For example, knowing that working with a place-based collaborative will be a better fit for your mission than partnering with a nationally focused network allows you to plot yourself on the geography axis. On the orientation axis, you might see indications that the right approach is more of a learning stance than an action-oriented one. Combined, these attributes will determine the ways your network can contribute to the issue it seeks to address.
3. What type of network funder could I be?
Funders typically provide two major types of support to networks. Financial support, of course, is one of them. But network funders also often provide their time, strategic guidance, and other non-monetary resources—otherwise known as “backbone support.” Putting these two dimensions together, three types of network funders emerge:
The “behind-the-scenes funder” contributes significant financial support but is not especially involved in the network’s activities. This role is most similar to the traditional funder. In contrast, the “roll-up-the-sleeves funder” provides a modest financial contribution relative to the investments she makes in backbone support. This aligns with how Carolyn Bancroft, formerly at the Rockefeller Foundation, described Rockefeller’s role in the Joint Learning Network for Universal Health Coverage: “cheerleader, influencer, convener, advocate, and connector.” This aspect of the role, she added, “doesn’t cost us money but does cost us time and human resources to support the network and its growth.” Finally, the “full-spectrum funder” takes a “do it all” approach, combining significant financial investment with high-touch backbone support.
Figuring out what type of funder you can (and should) be requires that you be realistic about the type of support you can provide. How do you know what to provide? Start by asking another crucial question:
4. What forms of financial and backbone support do networks need?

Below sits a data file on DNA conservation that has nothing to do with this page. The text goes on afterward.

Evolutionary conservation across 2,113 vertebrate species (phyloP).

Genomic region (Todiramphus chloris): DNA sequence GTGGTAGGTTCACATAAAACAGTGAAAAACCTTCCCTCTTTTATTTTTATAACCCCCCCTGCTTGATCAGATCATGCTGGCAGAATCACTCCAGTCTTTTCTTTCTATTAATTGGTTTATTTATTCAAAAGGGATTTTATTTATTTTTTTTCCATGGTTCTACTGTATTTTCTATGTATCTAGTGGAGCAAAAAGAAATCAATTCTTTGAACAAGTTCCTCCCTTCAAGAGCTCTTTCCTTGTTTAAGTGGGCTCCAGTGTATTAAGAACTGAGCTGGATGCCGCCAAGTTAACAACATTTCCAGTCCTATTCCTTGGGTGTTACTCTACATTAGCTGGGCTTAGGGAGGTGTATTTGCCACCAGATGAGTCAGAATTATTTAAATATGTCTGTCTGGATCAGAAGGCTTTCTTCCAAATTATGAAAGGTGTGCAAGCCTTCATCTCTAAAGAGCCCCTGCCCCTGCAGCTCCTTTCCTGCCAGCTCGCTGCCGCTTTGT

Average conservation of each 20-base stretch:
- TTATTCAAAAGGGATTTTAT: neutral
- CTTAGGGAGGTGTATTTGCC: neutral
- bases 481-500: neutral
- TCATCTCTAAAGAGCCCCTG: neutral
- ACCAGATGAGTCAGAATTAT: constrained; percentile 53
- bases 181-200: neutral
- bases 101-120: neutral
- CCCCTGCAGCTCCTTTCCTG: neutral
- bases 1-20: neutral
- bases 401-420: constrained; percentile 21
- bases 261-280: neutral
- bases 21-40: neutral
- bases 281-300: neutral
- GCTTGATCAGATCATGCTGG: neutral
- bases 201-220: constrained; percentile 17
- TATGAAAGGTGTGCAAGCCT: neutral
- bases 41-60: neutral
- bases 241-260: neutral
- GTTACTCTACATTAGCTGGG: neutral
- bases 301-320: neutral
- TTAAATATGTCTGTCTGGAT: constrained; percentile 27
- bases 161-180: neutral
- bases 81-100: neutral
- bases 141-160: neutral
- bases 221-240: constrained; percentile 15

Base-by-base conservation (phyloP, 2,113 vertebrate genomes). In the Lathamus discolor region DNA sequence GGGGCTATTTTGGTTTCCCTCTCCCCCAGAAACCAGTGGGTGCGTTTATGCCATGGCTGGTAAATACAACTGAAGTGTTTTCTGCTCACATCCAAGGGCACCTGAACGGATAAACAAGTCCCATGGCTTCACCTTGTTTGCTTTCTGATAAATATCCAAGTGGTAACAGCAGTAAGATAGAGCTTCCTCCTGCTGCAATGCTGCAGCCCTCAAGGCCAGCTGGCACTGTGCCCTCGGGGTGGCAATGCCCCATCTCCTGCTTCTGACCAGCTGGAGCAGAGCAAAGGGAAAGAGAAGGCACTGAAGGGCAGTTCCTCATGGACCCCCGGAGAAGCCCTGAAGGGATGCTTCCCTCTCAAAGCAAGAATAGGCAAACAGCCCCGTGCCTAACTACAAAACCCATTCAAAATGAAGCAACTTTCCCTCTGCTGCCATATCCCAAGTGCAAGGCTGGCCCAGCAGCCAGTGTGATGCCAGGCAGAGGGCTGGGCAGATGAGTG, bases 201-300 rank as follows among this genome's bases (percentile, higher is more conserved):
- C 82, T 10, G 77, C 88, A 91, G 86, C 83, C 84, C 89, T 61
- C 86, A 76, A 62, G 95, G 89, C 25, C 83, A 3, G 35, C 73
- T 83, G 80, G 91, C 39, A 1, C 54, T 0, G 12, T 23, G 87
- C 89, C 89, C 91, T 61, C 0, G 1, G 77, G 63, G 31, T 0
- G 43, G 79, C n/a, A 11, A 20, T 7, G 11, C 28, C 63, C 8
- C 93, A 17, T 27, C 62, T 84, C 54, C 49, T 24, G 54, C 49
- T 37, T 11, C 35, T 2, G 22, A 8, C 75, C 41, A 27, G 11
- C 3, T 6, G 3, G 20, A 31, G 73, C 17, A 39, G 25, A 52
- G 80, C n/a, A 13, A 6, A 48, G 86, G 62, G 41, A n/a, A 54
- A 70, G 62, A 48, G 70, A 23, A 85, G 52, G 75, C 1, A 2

The network’s needs should drive the role a funder plays, not the other way around. And networks might need different kinds of support at each stage of growth. Like financial support, backbone support for a network does not need to come from a single organization, and funders can provide it in many forms. But funders are usually better suited to some roles than others; so precisely which kind of support each funder offers merits careful consideration.
For example, funders tend to be particularly good at attracting additional funding for networks from other interested donors. They’re also good at giving an effort much-needed traction in its early stages. As steering committee member Kate Gordon said of the early days of the RE-AMP Energy Network, “How significant was it to have money at the table? It was huge. Early on, the real value added was that funders were coming to the table, too.” That said, funders should be careful not to overstep their role in guiding the network’s vision and strategy and should avoid squelching network participants’ energy for taking leadership. Ivan Thompson of the Gordon and Betty Moore Foundation weighed such factors when deciding what role to play in a water network his foundation supported, ultimately deciding to take more of a back seat on issues of strategic direction. “They keep trying to pull me into a more strategic partnership,” he said. “But I trust them. They’re making progress, and I get informed of the gaps so I can fund them accordingly. It’s really hands-off.”
Finding new solutions to old problems demands that we do things differently and ask a new set of questions. There is no manual for social change, and we don’t pretend to offer one. But we do hope to encourage exploration and smart coordination against the wicked problems we face. After all, sometimes the questions we ask are just as important as the answers we find.